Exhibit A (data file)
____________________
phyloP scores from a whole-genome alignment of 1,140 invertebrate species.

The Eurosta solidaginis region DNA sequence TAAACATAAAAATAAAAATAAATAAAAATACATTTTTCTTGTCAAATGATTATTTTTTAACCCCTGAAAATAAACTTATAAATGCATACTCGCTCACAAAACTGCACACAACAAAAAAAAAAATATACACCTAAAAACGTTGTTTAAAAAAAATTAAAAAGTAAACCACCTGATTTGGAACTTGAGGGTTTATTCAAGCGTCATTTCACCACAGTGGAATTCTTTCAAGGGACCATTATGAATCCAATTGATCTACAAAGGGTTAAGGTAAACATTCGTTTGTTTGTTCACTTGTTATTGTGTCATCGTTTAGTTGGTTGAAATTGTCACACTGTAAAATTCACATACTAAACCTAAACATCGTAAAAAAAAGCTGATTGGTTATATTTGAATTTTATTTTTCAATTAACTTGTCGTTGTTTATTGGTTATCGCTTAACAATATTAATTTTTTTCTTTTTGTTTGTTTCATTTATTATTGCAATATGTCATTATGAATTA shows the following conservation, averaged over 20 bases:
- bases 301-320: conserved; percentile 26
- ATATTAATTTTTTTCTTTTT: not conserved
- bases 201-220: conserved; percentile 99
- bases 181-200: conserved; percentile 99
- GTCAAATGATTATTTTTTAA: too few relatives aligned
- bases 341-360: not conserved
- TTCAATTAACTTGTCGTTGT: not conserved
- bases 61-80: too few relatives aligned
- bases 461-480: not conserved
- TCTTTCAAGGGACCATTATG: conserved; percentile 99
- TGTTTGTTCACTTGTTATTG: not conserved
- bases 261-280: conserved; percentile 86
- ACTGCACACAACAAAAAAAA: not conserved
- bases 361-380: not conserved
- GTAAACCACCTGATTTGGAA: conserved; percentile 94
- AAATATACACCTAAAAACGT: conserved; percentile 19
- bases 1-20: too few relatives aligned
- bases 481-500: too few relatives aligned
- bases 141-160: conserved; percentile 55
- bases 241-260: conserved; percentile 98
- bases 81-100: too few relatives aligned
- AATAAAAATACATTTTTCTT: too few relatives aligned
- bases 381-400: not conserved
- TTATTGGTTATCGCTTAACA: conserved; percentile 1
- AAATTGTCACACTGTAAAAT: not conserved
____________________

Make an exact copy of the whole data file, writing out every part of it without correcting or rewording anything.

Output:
phyloP scores from a whole-genome alignment of 1,140 invertebrate species.

The Eurosta solidaginis region DNA sequence TAAACATAAAAATAAAAATAAATAAAAATACATTTTTCTTGTCAAATGATTATTTTTTAACCCCTGAAAATAAACTTATAAATGCATACTCGCTCACAAAACTGCACACAACAAAAAAAAAAATATACACCTAAAAACGTTGTTTAAAAAAAATTAAAAAGTAAACCACCTGATTTGGAACTTGAGGGTTTATTCAAGCGTCATTTCACCACAGTGGAATTCTTTCAAGGGACCATTATGAATCCAATTGATCTACAAAGGGTTAAGGTAAACATTCGTTTGTTTGTTCACTTGTTATTGTGTCATCGTTTAGTTGGTTGAAATTGTCACACTGTAAAATTCACATACTAAACCTAAACATCGTAAAAAAAAGCTGATTGGTTATATTTGAATTTTATTTTTCAATTAACTTGTCGTTGTTTATTGGTTATCGCTTAACAATATTAATTTTTTTCTTTTTGTTTGTTTCATTTATTATTGCAATATGTCATTATGAATTA shows the following conservation, averaged over 20 bases:
- bases 301-320: conserved; percentile 26
- ATATTAATTTTTTTCTTTTT: not conserved
- bases 201-220: conserved; percentile 99
- bases 181-200: conserved; percentile 99
- GTCAAATGATTATTTTTTAA: too few relatives aligned
- bases 341-360: not conserved
- TTCAATTAACTTGTCGTTGT: not conserved
- bases 61-80: too few relatives aligned
- bases 461-480: not conserved
- TCTTTCAAGGGACCATTATG: conserved; percentile 99
- TGTTTGTTCACTTGTTATTG: not conserved
- bases 261-280: conserved; percentile 86
- ACTGCACACAACAAAAAAAA: not conserved
- bases 361-380: not conserved
- GTAAACCACCTGATTTGGAA: conserved; percentile 94
- AAATATACACCTAAAAACGT: conserved; percentile 19
- bases 1-20: too few relatives aligned
- bases 481-500: too few relatives aligned
- bases 141-160: conserved; percentile 55
- bases 241-260: conserved; percentile 98
- bases 81-100: too few relatives aligned
- AATAAAAATACATTTTTCTT: too few relatives aligned
- bases 381-400: not conserved
- TTATTGGTTATCGCTTAACA: conserved; percentile 1
- AAATTGTCACACTGTAAAAT: not conserved